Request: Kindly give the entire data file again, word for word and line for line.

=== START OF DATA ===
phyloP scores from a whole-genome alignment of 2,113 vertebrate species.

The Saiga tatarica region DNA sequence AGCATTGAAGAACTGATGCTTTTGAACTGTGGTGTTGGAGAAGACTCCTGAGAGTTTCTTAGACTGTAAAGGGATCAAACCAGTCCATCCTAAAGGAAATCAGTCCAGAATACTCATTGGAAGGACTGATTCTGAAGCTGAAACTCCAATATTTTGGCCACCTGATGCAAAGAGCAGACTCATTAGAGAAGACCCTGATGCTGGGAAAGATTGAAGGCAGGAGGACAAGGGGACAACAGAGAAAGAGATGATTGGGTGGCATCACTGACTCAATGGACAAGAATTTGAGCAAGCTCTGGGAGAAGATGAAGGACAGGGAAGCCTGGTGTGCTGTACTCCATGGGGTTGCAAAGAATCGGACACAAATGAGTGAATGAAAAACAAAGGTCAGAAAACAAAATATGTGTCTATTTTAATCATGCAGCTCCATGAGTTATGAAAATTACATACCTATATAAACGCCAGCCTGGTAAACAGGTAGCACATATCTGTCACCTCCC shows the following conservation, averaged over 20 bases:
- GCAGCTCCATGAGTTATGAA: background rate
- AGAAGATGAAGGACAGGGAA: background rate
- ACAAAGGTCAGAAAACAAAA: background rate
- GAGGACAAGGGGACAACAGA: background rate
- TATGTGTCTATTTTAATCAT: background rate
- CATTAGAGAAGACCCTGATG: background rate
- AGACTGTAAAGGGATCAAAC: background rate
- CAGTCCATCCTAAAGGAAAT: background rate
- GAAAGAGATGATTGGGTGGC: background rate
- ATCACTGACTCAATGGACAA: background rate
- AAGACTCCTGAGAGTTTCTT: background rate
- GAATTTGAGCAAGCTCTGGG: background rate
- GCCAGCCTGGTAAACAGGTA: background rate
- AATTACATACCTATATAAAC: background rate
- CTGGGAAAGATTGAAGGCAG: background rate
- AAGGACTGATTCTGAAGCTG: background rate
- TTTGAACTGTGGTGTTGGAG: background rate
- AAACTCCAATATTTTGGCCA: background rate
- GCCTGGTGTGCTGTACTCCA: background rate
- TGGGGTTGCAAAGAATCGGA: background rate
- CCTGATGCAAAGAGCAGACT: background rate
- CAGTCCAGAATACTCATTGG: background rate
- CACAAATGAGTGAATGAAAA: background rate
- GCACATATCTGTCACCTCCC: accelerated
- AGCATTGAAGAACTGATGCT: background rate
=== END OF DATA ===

phyloP scores from a whole-genome alignment of 2,113 vertebrate species.

The Saiga tatarica region DNA sequence AGCATTGAAGAACTGATGCTTTTGAACTGTGGTGTTGGAGAAGACTCCTGAGAGTTTCTTAGACTGTAAAGGGATCAAACCAGTCCATCCTAAAGGAAATCAGTCCAGAATACTCATTGGAAGGACTGATTCTGAAGCTGAAACTCCAATATTTTGGCCACCTGATGCAAAGAGCAGACTCATTAGAGAAGACCCTGATGCTGGGAAAGATTGAAGGCAGGAGGACAAGGGGACAACAGAGAAAGAGATGATTGGGTGGCATCACTGACTCAATGGACAAGAATTTGAGCAAGCTCTGGGAGAAGATGAAGGACAGGGAAGCCTGGTGTGCTGTACTCCATGGGGTTGCAAAGAATCGGACACAAATGAGTGAATGAAAAACAAAGGTCAGAAAACAAAATATGTGTCTATTTTAATCATGCAGCTCCATGAGTTATGAAAATTACATACCTATATAAACGCCAGCCTGGTAAACAGGTAGCACATATCTGTCACCTCCC shows the following conservation, averaged over 20 bases:
- GCAGCTCCATGAGTTATGAA: background rate
- AGAAGATGAAGGACAGGGAA: background rate
- ACAAAGGTCAGAAAACAAAA: background rate
- GAGGACAAGGGGACAACAGA: background rate
- TATGTGTCTATTTTAATCAT: background rate
- CATTAGAGAAGACCCTGATG: background rate
- AGACTGTAAAGGGATCAAAC: background rate
- CAGTCCATCCTAAAGGAAAT: background rate
- GAAAGAGATGATTGGGTGGC: background rate
- ATCACTGACTCAATGGACAA: background rate
- AAGACTCCTGAGAGTTTCTT: background rate
- GAATTTGAGCAAGCTCTGGG: background rate
- GCCAGCCTGGTAAACAGGTA: background rate
- AATTACATACCTATATAAAC: background rate
- CTGGGAAAGATTGAAGGCAG: background rate
- AAGGACTGATTCTGAAGCTG: background rate
- TTTGAACTGTGGTGTTGGAG: background rate
- AAACTCCAATATTTTGGCCA: background rate
- GCCTGGTGTGCTGTACTCCA: background rate
- TGGGGTTGCAAAGAATCGGA: background rate
- CCTGATGCAAAGAGCAGACT: background rate
- CAGTCCAGAATACTCATTGG: background rate
- CACAAATGAGTGAATGAAAA: background rate
- GCACATATCTGTCACCTCCC: accelerated
- AGCATTGAAGAACTGATGCT: background rate